As more and more organizations innovate and streamline their Purchase-to-Pay (“P2P”) processes and rely on new processes, job roles, and technologies, similar advancements are required within the related control structures.
On a recent webcast in the Peeriosity Accounts Payable research area, the topic of control monitoring and fraud prevention was discussed. As part of the webcast, participants responded to a poll in regards to implementing technology to continuously monitor transactions taking place within their companies’ P2P processes, as well as technology to identify possible fraudulent activity within P2P. The poll results indicate that this is an area that many have an interest in, but few have actually implemented. As the results below show, less than 20% have implemented it, between 30 and 40% are evaluating or considering it, and close to 50% are not considering or are not yet familiar with the technology.
The results indicate that there is a large opportunity to enhance controls in the P2P processes through the use of technology to monitor and report on activity:
Our feature company for the webcast has an advanced P2P process that includes a global center with process owners, as well as regional Shared Services centers that execute a standard process and support designated countries. The global center houses a team accountable for, among other things, P2P global policy and controls as part of the Shared Services organization.
One of their objectives is to develop a control model that includes a structured set of elements to manage risk. Similar to most controls structures there is a process to assess, identify, and mitigate risk, as well as an ongoing evaluation of controls. The key of the discussion was how to monitor the execution. In this regard, our feature company views control in two categories: Monitoring and Forensics.
Monitoring entails real-time controls that include:
- Potential duplicate payment identification prior to payment
- Verification of invoice vouchers (random sampling plus set criteria)
- Supplier validation
However, to go to the next level and reach the risk areas that can bypass monitoring, Forensic and Exception Reporting has been implemented. Forensics identifies potential irregularities by analyzing data and data relationships. It alerts the team with additional information that would not necessarily have been detected through monitoring. These irregularities may not constitute fraud or that control was bypassed, but meet criteria that suggest the transactions are unusual in nature.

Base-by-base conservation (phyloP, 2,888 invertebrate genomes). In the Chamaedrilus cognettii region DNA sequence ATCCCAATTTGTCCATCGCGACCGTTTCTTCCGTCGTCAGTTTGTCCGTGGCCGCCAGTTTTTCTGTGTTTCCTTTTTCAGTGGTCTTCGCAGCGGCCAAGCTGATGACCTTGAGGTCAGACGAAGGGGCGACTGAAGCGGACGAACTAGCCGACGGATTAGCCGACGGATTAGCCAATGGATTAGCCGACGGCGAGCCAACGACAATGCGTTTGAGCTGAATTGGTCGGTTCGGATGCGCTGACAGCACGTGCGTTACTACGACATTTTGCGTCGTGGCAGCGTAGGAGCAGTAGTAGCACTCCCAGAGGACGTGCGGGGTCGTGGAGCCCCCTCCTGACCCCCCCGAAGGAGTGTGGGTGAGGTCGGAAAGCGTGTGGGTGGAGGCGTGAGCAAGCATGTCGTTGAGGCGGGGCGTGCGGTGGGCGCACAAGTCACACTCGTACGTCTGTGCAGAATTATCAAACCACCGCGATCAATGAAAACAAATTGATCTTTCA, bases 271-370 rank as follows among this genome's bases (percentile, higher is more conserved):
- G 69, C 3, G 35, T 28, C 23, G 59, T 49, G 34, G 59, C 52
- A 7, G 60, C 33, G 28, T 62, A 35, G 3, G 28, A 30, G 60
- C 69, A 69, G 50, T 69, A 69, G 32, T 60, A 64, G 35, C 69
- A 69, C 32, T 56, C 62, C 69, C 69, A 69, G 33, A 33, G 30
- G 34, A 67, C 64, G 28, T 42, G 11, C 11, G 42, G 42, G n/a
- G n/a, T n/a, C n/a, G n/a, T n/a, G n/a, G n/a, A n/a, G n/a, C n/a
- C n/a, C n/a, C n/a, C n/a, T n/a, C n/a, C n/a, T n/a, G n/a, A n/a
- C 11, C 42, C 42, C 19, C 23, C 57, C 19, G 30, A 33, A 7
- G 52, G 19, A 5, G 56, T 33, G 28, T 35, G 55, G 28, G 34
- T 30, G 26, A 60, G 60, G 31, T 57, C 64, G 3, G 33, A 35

Exception Reporting identifies specific instances in which a transaction is outside of set tolerances or an expected result and requires further investigation and investigation as to why the monitoring controls did not identify it.
By having ongoing monitoring controls supplemented by forensic and exception reporting, the global P2P process is control tested centrally on a continual basis. Some of the automated controls within the overall control structure give timely visibility to items such as:
- Multiple supplier invoices within a short time frame that are individually below the approver’s authorization limit
- Duplicate vendor/supplier payment attributes
- Master file edit trends
- Credit memo analysis by various attributes
- Non-PO missing approvers and related review
- Inactive supplier identification
- Alternative payments to blocked accounts
- Vendor risk analysis based on preset criteria
The webcast covered many specific applications of monitoring, forensics, and exception reporting. The conversation concluded with some key insights discussed by our feature and by other webcast attendees:
- Forensic and Exception reporting is the primary area of controls evolution and an opportunity for Shared Services and is part of a continuous control structure.
- Between monitoring, forensics, and exception reporting, the base and “seams” can be better covered. However, it needs to be a coordinated structure and part of the broader risk assessment and mitigation process (e.g. Sarbanes, Risk, and Control Assessments, Peer Reviews).
- The control structure can be managed globally and address global and local risks.
- The entire P2P process should be part of the structure to avoid gaps.
What initiatives are you currently working on to improve your control structure for the Purchase-to-Pay process?
Who are your peers and how are you collaborating with them?